October 06, 2011

The basic principles of human rights legislation seem simple enough, and the underlying goal of equality enjoys almost universal support. However, applying human rights legislation in the real world can be complex and contentious. With even the legal test for finding a prima facie case of discrimination being debated, how can workplace parties deal with more complex issues? How can they strike the appropriate balance between the conflicting human rights of two or more employees? What is the line between legitimate expectations regarding employees’ attitudes and behaviour and discriminatory standards? In this session, Lancaster’s panel of experts will address these issues and the following questions:

  • Human Rights in Conflict: How should workplace parties handle requests for accommodation when the accommodation appears to infringe upon the human rights of other employees? For example, what can be done if a request for religious accommodation conflicts with gender equality? Must employers discipline employees who express discriminatory opinions or beliefs based on their religion? Can the employee be disciplined if the behaviour occurs and/or the beliefs are expressed in off-duty hours?
  • Cultural Discrimination: Do the prohibitions against discrimination based on ethnicity or place of origin mean that discrimination against cultural practices and attitudes is also prohibited? Do they also make requirements to speak English at work discriminatory? What about requirements for Canadian work experience?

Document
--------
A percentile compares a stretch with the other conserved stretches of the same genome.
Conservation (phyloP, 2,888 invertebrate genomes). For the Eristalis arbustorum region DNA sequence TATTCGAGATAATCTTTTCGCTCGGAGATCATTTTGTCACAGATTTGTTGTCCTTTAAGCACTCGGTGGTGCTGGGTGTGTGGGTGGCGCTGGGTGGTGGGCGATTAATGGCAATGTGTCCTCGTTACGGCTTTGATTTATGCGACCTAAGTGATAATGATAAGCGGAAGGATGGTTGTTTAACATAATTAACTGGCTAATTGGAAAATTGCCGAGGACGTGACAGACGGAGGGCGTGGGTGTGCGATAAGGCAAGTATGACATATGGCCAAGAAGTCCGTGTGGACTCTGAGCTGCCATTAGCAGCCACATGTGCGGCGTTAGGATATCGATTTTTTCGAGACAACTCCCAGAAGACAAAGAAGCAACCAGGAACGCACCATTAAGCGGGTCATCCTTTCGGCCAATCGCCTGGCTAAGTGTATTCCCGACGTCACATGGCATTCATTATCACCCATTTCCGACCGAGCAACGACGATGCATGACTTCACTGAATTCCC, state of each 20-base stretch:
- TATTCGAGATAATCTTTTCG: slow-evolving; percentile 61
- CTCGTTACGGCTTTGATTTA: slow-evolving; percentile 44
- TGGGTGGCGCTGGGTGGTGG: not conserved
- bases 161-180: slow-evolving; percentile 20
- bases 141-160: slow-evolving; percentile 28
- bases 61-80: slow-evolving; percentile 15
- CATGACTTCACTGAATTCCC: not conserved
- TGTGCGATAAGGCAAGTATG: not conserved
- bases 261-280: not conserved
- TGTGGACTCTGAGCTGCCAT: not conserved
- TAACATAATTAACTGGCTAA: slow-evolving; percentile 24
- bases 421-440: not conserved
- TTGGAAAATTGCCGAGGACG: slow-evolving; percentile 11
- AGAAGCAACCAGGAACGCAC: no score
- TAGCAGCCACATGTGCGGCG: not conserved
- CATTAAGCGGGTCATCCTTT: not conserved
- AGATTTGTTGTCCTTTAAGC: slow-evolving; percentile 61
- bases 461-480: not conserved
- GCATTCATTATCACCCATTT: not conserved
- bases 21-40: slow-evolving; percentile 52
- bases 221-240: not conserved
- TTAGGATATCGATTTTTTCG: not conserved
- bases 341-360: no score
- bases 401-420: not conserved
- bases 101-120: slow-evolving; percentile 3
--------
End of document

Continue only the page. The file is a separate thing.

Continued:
• Intersecting Grounds: Can the combination of two or more protected grounds, for example religion, place of origin and sex, create protection for cultural practices or attitudes? Do prohibitions against discrimination on family or marital status make the disabilities and religions of an employee’s family members relevant in accommodation requests? How can employers and unions guard against creating rules or policies that disadvantage people based on the interaction of several personal characteristics? Does discrimination against an employee based on more than one protected ground compound the harm and result in higher damages?
  • Other Controversial Questions: Is it necessary to establish that a distinction based on a prohibited ground perpetuates existing stereotypes or disadvantage? Is the identification of a comparator group necessary to establish a prima facie case of discrimination? How should the comparator group be chosen? Does the concept of reverse discrimination exist in Canadian law? When will ameliorative programs, such as disability insurance, which aim to give benefits to a disadvantaged group, be discriminatory because of under-inclusion or because they discriminate against a subset of that group? When will organizations be permitted to discriminate on grounds such as religion or gender?

This audio conference has been approved by the following:

  • The Law Society of British Columbia for 1.5 Continuing Professional Development hours.
  • The Law Society of New Brunswick for 1.5 Continuing Professional Development hours.
  • The Law Society of Saskatchewan for 1.5 Continuing Professional Development hours.
  • CPD for Members of the Law Society of Upper Canada: 1.5 Substantive Hours; 0 Professionalism Hours; Not accredited for New Members.